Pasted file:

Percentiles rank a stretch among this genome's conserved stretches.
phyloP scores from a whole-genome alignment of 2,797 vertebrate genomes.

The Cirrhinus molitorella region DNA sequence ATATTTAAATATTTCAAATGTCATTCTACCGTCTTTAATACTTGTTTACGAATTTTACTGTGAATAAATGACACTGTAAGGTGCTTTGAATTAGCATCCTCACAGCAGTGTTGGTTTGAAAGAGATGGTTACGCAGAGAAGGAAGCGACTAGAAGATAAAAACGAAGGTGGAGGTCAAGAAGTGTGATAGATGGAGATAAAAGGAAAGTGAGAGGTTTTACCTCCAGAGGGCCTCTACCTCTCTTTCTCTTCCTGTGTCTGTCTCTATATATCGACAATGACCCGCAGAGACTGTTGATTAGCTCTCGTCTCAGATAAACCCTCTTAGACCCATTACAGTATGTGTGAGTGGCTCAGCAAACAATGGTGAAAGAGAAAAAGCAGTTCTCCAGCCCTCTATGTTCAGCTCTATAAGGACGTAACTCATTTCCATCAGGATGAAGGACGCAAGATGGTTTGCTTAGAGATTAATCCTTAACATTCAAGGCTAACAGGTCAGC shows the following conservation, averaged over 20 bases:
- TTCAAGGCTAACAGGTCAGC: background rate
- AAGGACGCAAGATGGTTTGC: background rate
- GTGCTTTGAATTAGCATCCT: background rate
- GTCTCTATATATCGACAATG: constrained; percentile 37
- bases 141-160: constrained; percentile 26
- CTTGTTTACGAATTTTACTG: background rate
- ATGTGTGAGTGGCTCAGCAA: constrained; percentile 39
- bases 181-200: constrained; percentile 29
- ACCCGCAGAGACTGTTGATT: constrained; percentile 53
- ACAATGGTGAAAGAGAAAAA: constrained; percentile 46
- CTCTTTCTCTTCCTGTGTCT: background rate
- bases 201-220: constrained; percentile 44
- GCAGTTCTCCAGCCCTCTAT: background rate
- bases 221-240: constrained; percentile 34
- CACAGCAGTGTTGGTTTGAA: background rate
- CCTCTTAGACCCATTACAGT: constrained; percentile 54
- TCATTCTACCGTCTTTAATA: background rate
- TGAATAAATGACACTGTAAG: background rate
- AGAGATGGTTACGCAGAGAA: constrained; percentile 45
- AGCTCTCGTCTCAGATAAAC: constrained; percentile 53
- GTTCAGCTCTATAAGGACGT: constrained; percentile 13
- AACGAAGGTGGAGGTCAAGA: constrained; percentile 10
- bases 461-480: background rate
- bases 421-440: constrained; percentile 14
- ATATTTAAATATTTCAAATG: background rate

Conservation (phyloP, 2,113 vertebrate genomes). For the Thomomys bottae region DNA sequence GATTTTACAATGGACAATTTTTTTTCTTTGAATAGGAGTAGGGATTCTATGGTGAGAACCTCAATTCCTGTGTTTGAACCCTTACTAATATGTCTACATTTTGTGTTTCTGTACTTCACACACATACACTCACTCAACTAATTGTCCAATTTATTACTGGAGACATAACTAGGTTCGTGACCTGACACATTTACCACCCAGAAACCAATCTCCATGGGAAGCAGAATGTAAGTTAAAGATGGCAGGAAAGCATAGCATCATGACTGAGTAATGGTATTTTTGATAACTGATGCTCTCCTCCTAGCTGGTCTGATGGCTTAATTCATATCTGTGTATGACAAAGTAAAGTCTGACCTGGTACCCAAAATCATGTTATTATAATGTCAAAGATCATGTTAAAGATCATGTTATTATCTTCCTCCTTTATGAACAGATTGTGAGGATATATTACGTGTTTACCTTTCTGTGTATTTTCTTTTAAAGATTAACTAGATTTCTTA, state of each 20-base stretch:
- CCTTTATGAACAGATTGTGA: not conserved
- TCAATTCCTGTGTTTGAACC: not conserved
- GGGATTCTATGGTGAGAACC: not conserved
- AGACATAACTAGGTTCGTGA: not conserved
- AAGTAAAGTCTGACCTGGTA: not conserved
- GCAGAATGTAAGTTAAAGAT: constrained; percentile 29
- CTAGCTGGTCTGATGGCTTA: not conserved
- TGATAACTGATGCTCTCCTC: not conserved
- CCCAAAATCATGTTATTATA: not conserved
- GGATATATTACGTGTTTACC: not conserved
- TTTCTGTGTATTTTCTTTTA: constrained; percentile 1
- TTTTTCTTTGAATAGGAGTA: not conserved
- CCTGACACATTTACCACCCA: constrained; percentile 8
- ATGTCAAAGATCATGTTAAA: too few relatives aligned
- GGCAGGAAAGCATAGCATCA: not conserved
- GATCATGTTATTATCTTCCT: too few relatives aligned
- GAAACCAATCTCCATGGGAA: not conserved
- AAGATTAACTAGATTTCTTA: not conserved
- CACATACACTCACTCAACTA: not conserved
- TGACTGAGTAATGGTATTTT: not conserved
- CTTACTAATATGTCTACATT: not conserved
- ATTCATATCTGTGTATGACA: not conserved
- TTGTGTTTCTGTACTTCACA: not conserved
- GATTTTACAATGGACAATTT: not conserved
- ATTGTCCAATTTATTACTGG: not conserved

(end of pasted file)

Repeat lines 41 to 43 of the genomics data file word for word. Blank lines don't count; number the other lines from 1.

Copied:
- TTTTTCTTTGAATAGGAGTA: not conserved
- CCTGACACATTTACCACCCA: constrained; percentile 8
- ATGTCAAAGATCATGTTAAA: too few relatives aligned